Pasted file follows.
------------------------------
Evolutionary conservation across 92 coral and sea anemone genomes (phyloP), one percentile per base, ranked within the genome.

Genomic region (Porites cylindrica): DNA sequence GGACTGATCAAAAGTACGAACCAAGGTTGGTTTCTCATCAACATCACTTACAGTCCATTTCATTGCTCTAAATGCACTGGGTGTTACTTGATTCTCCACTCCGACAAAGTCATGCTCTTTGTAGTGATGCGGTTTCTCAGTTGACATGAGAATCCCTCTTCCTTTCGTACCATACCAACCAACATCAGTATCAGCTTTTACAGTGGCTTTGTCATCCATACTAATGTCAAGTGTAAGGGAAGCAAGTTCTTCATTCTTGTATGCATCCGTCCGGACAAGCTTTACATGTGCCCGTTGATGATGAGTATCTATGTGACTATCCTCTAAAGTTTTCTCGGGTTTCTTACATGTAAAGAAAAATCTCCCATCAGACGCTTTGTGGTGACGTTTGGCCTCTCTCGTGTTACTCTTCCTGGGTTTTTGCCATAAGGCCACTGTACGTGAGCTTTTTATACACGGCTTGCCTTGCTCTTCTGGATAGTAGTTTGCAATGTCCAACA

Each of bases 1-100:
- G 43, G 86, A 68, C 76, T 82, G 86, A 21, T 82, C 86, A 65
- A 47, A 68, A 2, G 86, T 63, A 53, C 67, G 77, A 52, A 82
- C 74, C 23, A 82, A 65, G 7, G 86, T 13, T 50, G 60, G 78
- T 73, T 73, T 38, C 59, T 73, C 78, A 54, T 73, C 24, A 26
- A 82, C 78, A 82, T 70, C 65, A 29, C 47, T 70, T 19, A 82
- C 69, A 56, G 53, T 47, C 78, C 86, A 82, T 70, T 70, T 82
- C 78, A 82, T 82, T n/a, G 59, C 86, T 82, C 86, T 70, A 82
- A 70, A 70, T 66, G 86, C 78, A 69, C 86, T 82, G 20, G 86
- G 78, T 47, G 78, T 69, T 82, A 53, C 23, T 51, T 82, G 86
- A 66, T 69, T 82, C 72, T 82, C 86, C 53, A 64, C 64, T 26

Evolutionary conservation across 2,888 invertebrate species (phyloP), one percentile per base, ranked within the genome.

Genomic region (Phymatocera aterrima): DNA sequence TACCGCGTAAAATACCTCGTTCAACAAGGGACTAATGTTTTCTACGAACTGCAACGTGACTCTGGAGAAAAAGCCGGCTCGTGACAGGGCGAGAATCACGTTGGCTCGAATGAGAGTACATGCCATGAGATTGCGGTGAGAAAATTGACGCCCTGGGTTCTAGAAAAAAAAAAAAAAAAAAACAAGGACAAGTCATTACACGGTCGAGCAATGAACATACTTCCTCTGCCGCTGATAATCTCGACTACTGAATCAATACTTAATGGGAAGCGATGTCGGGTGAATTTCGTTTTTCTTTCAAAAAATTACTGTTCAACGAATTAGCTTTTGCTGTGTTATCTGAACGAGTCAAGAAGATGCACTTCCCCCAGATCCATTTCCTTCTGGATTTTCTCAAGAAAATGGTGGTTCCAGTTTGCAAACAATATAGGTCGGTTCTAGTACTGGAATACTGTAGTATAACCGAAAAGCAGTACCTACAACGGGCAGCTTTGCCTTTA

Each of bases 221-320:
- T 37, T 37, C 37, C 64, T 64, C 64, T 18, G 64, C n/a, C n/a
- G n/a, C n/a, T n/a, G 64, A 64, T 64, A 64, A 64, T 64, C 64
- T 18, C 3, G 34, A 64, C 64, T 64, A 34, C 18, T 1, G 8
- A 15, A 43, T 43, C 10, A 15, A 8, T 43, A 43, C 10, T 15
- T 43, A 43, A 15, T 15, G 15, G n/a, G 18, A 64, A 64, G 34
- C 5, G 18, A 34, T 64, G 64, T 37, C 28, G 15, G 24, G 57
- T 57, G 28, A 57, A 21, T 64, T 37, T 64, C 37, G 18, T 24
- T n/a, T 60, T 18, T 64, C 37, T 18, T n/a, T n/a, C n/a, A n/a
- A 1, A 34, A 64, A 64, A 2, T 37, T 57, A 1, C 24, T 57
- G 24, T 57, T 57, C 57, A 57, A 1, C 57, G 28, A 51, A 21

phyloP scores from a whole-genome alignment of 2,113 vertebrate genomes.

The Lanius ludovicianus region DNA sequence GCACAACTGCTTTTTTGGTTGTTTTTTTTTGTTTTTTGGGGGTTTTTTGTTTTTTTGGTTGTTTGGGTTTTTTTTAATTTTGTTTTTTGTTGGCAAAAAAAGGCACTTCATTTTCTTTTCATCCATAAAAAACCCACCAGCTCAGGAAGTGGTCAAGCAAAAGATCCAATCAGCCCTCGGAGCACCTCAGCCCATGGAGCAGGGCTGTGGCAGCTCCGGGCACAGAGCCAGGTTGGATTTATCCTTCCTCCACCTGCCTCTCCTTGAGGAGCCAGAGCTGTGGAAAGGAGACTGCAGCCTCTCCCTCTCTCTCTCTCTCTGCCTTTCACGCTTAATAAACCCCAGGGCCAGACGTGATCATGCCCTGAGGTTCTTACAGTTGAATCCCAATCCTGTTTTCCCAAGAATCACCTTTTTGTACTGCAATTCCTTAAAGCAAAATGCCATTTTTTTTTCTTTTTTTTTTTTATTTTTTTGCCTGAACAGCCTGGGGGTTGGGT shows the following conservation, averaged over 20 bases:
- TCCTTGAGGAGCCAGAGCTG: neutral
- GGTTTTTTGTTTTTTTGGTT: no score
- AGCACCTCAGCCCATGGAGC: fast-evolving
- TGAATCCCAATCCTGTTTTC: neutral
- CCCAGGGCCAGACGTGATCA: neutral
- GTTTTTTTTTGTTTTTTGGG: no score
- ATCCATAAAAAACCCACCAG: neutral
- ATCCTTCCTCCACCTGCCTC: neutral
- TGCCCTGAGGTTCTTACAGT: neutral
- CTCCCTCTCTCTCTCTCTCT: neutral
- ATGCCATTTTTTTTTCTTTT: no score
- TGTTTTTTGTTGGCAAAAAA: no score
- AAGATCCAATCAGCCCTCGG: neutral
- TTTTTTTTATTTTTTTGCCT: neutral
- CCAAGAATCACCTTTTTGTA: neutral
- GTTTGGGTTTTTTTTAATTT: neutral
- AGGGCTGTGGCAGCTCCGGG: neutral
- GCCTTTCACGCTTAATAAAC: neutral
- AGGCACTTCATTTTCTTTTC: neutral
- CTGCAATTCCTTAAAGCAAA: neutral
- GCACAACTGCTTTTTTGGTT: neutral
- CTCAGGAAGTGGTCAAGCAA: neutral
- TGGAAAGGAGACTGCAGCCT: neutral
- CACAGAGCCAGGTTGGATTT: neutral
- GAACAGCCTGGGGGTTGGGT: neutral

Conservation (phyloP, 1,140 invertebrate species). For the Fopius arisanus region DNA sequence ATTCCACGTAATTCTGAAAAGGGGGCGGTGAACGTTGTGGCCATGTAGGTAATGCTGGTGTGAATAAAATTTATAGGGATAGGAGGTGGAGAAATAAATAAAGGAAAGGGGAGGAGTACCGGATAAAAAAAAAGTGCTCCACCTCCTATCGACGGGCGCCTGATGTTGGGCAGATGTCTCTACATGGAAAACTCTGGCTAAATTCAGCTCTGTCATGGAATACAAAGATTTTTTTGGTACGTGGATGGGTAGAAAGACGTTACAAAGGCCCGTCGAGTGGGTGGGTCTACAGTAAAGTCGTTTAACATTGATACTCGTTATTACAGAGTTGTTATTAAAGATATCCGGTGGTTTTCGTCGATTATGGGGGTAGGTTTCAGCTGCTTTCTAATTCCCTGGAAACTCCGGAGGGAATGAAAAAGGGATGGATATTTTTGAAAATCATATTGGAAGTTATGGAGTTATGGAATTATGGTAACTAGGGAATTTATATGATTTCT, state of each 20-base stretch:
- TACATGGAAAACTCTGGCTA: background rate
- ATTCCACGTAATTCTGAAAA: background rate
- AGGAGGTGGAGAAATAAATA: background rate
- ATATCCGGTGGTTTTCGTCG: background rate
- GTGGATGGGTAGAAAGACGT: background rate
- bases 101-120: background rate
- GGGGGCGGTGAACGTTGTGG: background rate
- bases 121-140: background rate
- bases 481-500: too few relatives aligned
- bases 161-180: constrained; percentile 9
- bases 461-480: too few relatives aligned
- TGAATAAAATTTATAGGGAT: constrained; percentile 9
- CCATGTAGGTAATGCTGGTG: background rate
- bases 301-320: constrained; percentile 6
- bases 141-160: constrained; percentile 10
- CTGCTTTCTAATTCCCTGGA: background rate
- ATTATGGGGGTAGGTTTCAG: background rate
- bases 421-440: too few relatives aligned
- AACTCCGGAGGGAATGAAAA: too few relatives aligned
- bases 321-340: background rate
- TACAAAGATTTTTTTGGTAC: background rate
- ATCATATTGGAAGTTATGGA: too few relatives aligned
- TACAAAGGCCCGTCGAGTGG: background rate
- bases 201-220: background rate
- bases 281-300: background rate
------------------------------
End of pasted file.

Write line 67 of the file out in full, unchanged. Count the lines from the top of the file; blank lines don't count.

- CCATGTAGGTAATGCTGGTG: background rate